How do you decide what product or service to purchase? Some people research first; some let an advertisement or a salesperson convince them; others make a random choice. You may have sometimes felt a twinge of doubt, felt that maybe you should have given it more thought. It’s a tough job to systematically compare, weigh all the relevant pros and cons, and then confidently make the best possible choice with minimal compromises.
My team in Haifa developed Watson Tradeoff Analytics to help people make better, more educated decisions using formal methods. These formal methods are the techniques and tools we created to model decisions as mathematical entities, and include optimizations, graph algorithms, and computational geometry, among others. We initially developed the project inside IBM Research and it is now part of the Watson services platform -- open to developers and anyone who wants to use it inside their environment or applications.
“Behind the scenes” analytics: not just another comparison tool
A tradeoff is defined as a balance, or compromise, between two desirable but incompatible features. Without a formal method of comparison, the outcome will probably be a gamble, because it’s hard to make sense of or even realize what we’re compromising on. This is especially hard since the decision is often made between multiple options. Choosing a car, house, financial product, school, or job candidate are just a few examples where there is generally no single choice that is best in every way.
For example, anyone can go to a website and compare cellphones by choosing criteria to get a list of models. If price is the deciding factor, you could just choose the cheapest from the list of options. But it’s not that simple. Almost every decision we make involves more than one consideration. Even if the price factor is important, will you just purchase the cheapest phone? Not likely. The screen size, manufacturer, camera resolution, color, weight, battery life, and customer reviews all matter to varying degrees.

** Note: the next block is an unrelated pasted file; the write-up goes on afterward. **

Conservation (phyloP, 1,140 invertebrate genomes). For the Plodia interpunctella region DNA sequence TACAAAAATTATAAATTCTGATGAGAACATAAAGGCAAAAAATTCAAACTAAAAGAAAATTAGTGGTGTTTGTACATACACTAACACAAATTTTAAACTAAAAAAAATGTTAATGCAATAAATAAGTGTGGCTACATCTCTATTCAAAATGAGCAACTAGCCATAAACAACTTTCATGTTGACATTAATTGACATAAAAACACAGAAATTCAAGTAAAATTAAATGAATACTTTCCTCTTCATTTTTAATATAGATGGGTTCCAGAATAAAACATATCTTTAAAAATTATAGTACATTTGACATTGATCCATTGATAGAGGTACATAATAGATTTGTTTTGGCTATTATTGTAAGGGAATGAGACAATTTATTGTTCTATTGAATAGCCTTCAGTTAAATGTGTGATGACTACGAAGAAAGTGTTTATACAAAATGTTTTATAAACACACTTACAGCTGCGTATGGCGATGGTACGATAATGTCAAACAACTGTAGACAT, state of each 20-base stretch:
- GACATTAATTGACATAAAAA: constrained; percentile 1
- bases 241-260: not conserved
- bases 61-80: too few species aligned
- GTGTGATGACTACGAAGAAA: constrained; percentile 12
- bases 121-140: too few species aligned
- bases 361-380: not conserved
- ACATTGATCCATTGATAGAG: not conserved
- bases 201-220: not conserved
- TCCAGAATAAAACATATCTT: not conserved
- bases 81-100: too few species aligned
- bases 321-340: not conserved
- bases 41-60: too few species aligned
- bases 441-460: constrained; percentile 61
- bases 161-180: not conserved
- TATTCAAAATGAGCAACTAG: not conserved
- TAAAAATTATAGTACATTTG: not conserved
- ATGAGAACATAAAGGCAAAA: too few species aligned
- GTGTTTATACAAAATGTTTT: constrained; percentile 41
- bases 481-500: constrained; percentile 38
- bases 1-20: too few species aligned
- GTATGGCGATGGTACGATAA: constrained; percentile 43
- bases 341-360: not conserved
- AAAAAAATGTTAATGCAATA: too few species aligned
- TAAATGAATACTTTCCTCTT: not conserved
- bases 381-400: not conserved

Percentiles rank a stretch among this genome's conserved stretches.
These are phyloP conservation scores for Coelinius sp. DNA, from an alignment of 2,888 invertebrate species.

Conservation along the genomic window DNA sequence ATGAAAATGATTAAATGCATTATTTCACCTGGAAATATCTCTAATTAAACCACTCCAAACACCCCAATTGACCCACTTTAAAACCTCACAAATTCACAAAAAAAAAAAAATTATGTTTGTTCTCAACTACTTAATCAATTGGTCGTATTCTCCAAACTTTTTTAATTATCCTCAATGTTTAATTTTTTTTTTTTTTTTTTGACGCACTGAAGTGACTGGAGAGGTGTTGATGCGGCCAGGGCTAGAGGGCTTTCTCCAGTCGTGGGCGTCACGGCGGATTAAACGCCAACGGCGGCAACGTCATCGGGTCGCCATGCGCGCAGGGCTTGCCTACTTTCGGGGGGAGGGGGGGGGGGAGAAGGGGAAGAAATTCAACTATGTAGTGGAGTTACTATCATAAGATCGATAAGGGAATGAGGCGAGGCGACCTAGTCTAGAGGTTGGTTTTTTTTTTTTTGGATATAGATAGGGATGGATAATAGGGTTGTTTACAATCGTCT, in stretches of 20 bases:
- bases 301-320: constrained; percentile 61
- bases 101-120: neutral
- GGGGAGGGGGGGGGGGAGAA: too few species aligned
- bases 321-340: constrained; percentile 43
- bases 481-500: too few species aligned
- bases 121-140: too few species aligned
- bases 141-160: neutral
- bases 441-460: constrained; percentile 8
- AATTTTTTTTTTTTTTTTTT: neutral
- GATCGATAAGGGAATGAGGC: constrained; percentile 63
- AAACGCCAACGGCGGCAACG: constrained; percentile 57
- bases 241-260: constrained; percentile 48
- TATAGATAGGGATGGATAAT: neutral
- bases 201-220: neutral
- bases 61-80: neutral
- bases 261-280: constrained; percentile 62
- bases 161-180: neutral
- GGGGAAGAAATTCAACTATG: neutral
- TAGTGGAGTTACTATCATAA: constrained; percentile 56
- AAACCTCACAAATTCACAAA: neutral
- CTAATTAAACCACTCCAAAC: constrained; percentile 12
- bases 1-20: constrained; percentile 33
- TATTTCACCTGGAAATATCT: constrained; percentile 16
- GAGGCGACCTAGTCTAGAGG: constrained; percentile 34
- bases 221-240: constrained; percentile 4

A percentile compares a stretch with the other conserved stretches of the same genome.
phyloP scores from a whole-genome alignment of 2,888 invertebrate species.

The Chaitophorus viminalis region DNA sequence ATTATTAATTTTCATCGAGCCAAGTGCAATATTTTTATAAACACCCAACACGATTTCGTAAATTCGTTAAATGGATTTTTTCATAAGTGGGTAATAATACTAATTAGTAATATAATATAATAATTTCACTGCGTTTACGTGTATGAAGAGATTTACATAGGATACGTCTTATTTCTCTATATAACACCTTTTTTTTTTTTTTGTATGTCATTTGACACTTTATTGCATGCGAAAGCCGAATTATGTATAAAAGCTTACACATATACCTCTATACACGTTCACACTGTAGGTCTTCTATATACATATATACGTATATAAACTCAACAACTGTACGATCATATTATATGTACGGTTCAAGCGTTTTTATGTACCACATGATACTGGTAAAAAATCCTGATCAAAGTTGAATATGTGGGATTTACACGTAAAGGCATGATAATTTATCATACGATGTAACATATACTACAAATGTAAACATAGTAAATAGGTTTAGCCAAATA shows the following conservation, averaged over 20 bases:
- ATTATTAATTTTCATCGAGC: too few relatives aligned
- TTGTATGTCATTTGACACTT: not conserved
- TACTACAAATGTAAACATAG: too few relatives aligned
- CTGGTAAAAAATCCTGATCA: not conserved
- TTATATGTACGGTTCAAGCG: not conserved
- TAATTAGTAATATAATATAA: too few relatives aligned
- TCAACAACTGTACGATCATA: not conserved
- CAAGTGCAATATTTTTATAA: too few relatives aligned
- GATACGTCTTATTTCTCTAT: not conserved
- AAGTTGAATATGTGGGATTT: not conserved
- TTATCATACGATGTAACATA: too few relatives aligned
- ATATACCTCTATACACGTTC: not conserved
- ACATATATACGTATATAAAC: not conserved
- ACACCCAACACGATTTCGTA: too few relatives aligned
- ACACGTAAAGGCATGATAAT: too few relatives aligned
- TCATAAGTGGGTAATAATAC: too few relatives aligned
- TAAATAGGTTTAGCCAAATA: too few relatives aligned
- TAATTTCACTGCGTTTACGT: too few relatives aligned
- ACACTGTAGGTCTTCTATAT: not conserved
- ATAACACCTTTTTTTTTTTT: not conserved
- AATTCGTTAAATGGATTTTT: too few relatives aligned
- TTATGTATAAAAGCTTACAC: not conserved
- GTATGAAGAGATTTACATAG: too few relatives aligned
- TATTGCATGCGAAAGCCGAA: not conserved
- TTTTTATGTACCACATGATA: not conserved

No one wants to compromise more than they have to. The bottom line is, it’s hard to compare because each option has its own advantages - and sometimes they are at odds with each other. This is exactly where the Tradeoff Analytics tool comes in. It gives a visual and interactive representation of data so any user, not just mathematicians, can easily navigate choices to compare. The tool takes into account different objectives, and highlights the ones that you determine as most important.
Say you use the Tradeoff Analytics tool to search for that cellphone. You can define each one of the parameters that are important to you without thinking about potential conflicts. One click translates all that information into an easy to read polygon-shaped map. Rest assured that Tradeoff Analytics already filtered out the cellphones that are inferior in all your objectives. Now, all you have to do is scan your top options on the map, then click, compare, and decide.
|Watson Tradeoff Analytics compares cellphone options|
Each circle represents one of your options, with the parameters you’ve defined, translated into color-coded segments. The visual clearly shows which parameters are maximized and which are minimized based on your preferences. Lets look at the “price” and “size” objectives. On the map, price is dark blue and screen size is green, and we want to minimize price while finding the device with maximum screen size. You might see that one phone is better on the size criteria but it is expensive, and this is indicated by a big green slice (and a small dark blue slice) of the associated pie.
Another phone might fit the requirements of weight and price, but is less optimal in terms of screen size. The bigger the “slice,” the more that product answers that specific requirement, and highlights the trade-off when compared to another option. You not only get assistance on which phone to examine, the tool also offers the reasoning so you will never miss a valuable option.
The beta version of the tool is now available, free on Bluemix for anyone to try. See our Getting Started guide, and try the demo here.